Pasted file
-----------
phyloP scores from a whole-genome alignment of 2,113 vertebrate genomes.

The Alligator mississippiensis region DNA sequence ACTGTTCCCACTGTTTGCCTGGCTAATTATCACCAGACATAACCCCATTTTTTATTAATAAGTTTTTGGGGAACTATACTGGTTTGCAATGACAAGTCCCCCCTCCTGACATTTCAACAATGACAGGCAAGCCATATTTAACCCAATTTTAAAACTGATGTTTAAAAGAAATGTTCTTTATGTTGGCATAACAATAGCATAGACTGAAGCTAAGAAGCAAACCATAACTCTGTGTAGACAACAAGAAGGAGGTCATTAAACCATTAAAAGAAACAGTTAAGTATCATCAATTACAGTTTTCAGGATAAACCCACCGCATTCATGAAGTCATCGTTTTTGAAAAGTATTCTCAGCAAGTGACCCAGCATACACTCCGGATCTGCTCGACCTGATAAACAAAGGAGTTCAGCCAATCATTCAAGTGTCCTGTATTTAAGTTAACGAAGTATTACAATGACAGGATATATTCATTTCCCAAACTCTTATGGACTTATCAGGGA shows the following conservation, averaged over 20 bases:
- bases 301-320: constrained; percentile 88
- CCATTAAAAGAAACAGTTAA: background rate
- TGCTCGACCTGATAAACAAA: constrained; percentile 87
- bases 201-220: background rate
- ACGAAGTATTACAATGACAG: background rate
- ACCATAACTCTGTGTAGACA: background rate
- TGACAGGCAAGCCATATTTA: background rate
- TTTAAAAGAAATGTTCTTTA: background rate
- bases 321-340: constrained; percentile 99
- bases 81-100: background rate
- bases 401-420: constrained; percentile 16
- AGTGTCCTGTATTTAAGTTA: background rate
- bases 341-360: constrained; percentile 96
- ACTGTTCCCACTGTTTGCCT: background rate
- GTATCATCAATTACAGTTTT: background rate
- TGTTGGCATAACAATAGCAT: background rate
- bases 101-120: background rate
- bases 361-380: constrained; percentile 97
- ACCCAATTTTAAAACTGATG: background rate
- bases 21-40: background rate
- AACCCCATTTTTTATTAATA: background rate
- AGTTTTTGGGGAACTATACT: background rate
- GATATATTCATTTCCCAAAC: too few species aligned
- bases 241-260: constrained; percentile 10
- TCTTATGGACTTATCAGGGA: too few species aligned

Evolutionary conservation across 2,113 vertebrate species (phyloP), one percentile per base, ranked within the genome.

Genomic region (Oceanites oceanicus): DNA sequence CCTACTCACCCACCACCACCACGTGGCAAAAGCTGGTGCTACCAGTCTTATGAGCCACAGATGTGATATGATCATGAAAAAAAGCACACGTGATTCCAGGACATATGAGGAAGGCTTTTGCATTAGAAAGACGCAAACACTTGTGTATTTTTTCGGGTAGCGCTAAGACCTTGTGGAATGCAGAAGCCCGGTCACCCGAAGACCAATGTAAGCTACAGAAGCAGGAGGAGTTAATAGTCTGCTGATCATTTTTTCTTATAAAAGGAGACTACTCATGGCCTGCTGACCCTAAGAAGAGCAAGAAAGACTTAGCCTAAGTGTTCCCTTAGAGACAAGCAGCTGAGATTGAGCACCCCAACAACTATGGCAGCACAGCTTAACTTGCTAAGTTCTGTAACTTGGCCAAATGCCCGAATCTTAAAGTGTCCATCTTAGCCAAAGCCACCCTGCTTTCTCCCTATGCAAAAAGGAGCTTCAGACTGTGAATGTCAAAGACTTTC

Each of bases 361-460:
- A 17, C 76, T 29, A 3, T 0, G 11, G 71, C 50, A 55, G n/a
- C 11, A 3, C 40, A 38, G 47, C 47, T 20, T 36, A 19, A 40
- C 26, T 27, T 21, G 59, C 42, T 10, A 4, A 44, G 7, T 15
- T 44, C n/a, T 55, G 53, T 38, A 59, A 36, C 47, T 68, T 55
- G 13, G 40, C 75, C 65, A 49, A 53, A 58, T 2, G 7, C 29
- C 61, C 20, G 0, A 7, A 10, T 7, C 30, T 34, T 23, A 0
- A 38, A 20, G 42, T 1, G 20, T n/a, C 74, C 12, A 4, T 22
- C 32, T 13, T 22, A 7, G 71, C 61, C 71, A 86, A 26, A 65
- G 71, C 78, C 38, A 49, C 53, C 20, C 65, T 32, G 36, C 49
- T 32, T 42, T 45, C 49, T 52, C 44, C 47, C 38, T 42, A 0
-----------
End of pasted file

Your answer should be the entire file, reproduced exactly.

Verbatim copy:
phyloP scores from a whole-genome alignment of 2,113 vertebrate genomes.

The Alligator mississippiensis region DNA sequence ACTGTTCCCACTGTTTGCCTGGCTAATTATCACCAGACATAACCCCATTTTTTATTAATAAGTTTTTGGGGAACTATACTGGTTTGCAATGACAAGTCCCCCCTCCTGACATTTCAACAATGACAGGCAAGCCATATTTAACCCAATTTTAAAACTGATGTTTAAAAGAAATGTTCTTTATGTTGGCATAACAATAGCATAGACTGAAGCTAAGAAGCAAACCATAACTCTGTGTAGACAACAAGAAGGAGGTCATTAAACCATTAAAAGAAACAGTTAAGTATCATCAATTACAGTTTTCAGGATAAACCCACCGCATTCATGAAGTCATCGTTTTTGAAAAGTATTCTCAGCAAGTGACCCAGCATACACTCCGGATCTGCTCGACCTGATAAACAAAGGAGTTCAGCCAATCATTCAAGTGTCCTGTATTTAAGTTAACGAAGTATTACAATGACAGGATATATTCATTTCCCAAACTCTTATGGACTTATCAGGGA shows the following conservation, averaged over 20 bases:
- bases 301-320: constrained; percentile 88
- CCATTAAAAGAAACAGTTAA: background rate
- TGCTCGACCTGATAAACAAA: constrained; percentile 87
- bases 201-220: background rate
- ACGAAGTATTACAATGACAG: background rate
- ACCATAACTCTGTGTAGACA: background rate
- TGACAGGCAAGCCATATTTA: background rate
- TTTAAAAGAAATGTTCTTTA: background rate
- bases 321-340: constrained; percentile 99
- bases 81-100: background rate
- bases 401-420: constrained; percentile 16
- AGTGTCCTGTATTTAAGTTA: background rate
- bases 341-360: constrained; percentile 96
- ACTGTTCCCACTGTTTGCCT: background rate
- GTATCATCAATTACAGTTTT: background rate
- TGTTGGCATAACAATAGCAT: background rate
- bases 101-120: background rate
- bases 361-380: constrained; percentile 97
- ACCCAATTTTAAAACTGATG: background rate
- bases 21-40: background rate
- AACCCCATTTTTTATTAATA: background rate
- AGTTTTTGGGGAACTATACT: background rate
- GATATATTCATTTCCCAAAC: too few species aligned
- bases 241-260: constrained; percentile 10
- TCTTATGGACTTATCAGGGA: too few species aligned

Evolutionary conservation across 2,113 vertebrate species (phyloP), one percentile per base, ranked within the genome.

Genomic region (Oceanites oceanicus): DNA sequence CCTACTCACCCACCACCACCACGTGGCAAAAGCTGGTGCTACCAGTCTTATGAGCCACAGATGTGATATGATCATGAAAAAAAGCACACGTGATTCCAGGACATATGAGGAAGGCTTTTGCATTAGAAAGACGCAAACACTTGTGTATTTTTTCGGGTAGCGCTAAGACCTTGTGGAATGCAGAAGCCCGGTCACCCGAAGACCAATGTAAGCTACAGAAGCAGGAGGAGTTAATAGTCTGCTGATCATTTTTTCTTATAAAAGGAGACTACTCATGGCCTGCTGACCCTAAGAAGAGCAAGAAAGACTTAGCCTAAGTGTTCCCTTAGAGACAAGCAGCTGAGATTGAGCACCCCAACAACTATGGCAGCACAGCTTAACTTGCTAAGTTCTGTAACTTGGCCAAATGCCCGAATCTTAAAGTGTCCATCTTAGCCAAAGCCACCCTGCTTTCTCCCTATGCAAAAAGGAGCTTCAGACTGTGAATGTCAAAGACTTTC

Each of bases 361-460:
- A 17, C 76, T 29, A 3, T 0, G 11, G 71, C 50, A 55, G n/a
- C 11, A 3, C 40, A 38, G 47, C 47, T 20, T 36, A 19, A 40
- C 26, T 27, T 21, G 59, C 42, T 10, A 4, A 44, G 7, T 15
- T 44, C n/a, T 55, G 53, T 38, A 59, A 36, C 47, T 68, T 55
- G 13, G 40, C 75, C 65, A 49, A 53, A 58, T 2, G 7, C 29
- C 61, C 20, G 0, A 7, A 10, T 7, C 30, T 34, T 23, A 0
- A 38, A 20, G 42, T 1, G 20, T n/a, C 74, C 12, A 4, T 22
- C 32, T 13, T 22, A 7, G 71, C 61, C 71, A 86, A 26, A 65
- G 71, C 78, C 38, A 49, C 53, C 20, C 65, T 32, G 36, C 49
- T 32, T 42, T 45, C 49, T 52, C 44, C 47, C 38, T 42, A 0